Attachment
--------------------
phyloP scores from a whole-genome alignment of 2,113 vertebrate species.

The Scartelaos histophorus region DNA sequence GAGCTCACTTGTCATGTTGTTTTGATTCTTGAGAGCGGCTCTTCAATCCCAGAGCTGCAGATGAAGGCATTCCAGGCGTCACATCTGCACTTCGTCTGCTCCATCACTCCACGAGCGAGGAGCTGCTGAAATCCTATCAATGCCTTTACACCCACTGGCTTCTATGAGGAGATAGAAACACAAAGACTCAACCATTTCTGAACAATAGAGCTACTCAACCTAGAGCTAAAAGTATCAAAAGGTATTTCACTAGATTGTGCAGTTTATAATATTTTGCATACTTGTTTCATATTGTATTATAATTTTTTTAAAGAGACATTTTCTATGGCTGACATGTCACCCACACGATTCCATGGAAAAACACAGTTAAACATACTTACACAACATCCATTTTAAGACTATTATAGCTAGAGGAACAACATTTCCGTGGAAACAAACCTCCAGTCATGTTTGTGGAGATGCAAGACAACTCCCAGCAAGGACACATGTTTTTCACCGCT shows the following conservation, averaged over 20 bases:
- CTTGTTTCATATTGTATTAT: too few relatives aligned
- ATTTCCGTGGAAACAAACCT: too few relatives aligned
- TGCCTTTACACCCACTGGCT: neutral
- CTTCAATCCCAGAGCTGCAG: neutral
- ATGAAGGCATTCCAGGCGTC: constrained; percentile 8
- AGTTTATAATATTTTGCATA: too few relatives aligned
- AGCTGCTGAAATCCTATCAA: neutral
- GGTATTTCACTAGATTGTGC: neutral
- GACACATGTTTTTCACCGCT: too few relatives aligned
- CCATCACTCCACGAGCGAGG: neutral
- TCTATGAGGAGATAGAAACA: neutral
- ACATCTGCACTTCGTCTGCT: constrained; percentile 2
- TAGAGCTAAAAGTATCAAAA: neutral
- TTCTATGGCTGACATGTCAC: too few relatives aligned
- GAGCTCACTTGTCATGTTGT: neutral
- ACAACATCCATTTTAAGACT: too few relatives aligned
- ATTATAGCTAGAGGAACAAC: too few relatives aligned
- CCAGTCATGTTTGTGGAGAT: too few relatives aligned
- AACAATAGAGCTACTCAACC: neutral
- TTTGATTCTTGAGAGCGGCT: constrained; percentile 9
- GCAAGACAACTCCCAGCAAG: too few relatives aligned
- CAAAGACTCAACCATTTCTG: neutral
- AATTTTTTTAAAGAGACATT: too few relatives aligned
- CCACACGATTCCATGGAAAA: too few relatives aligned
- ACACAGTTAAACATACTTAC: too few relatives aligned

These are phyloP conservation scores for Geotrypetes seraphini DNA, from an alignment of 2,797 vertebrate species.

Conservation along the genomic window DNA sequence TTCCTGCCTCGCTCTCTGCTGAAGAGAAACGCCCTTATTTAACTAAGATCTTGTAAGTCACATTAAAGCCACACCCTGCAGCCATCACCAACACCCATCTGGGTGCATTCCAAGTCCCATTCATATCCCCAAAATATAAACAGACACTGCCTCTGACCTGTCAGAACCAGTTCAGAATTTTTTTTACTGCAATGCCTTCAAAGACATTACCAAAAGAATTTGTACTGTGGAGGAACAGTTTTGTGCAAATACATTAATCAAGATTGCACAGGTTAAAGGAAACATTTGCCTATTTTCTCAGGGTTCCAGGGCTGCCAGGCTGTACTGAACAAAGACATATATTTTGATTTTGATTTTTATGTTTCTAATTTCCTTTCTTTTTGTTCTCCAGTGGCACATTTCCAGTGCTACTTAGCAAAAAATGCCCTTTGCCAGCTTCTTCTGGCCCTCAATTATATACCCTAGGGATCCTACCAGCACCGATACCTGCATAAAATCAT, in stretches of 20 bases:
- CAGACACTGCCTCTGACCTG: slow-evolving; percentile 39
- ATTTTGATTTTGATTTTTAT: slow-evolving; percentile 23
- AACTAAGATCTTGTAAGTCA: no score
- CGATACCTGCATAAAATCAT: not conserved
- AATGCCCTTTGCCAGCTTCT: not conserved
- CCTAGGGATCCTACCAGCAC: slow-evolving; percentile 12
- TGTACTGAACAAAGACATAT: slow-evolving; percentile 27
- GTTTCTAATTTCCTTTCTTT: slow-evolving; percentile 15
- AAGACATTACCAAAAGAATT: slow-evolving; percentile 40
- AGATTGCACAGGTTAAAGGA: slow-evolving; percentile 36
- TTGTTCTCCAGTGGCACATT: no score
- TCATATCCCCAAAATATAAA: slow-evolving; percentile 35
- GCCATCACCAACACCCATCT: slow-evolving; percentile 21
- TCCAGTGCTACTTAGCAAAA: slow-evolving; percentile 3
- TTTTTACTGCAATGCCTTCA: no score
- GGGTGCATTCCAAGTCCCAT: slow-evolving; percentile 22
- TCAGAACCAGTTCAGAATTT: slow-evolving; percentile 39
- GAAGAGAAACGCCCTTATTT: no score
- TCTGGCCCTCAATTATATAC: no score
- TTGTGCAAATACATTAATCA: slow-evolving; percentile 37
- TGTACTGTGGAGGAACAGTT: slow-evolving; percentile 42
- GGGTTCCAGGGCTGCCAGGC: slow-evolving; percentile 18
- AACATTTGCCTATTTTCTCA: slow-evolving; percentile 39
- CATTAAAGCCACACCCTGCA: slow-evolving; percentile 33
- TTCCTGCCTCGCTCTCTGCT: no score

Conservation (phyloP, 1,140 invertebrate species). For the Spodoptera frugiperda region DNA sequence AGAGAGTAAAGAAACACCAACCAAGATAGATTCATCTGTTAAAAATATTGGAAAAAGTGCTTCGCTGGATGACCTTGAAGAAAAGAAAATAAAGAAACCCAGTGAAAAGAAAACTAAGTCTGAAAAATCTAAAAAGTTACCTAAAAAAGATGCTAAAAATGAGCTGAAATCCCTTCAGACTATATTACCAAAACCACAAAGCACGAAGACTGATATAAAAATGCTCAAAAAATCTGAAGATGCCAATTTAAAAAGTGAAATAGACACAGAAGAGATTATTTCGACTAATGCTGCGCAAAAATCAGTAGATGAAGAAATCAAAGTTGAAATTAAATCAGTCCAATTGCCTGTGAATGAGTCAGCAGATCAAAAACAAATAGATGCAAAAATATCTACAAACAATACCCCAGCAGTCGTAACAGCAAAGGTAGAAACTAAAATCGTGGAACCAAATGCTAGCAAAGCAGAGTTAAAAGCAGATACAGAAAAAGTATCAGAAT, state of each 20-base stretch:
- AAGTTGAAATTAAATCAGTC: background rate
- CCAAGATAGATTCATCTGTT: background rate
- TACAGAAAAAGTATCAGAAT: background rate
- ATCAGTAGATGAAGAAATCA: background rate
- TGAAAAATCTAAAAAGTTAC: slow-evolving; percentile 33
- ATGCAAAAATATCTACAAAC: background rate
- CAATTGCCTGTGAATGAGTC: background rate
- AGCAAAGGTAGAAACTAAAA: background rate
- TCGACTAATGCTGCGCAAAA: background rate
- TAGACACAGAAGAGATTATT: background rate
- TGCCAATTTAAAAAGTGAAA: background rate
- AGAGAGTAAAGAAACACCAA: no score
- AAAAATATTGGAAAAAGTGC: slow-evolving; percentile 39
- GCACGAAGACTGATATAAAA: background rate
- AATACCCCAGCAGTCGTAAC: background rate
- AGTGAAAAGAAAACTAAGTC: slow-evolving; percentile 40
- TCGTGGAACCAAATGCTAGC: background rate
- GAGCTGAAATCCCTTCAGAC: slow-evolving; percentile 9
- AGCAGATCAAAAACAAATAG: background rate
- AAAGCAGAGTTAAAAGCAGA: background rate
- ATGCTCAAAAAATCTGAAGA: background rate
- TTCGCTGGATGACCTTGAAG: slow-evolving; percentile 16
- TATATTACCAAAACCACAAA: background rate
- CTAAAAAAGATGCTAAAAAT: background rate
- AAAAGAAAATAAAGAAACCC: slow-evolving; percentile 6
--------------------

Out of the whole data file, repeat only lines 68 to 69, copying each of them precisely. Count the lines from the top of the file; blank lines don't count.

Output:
- AAAAATATTGGAAAAAGTGC: slow-evolving; percentile 39
- GCACGAAGACTGATATAAAA: background rate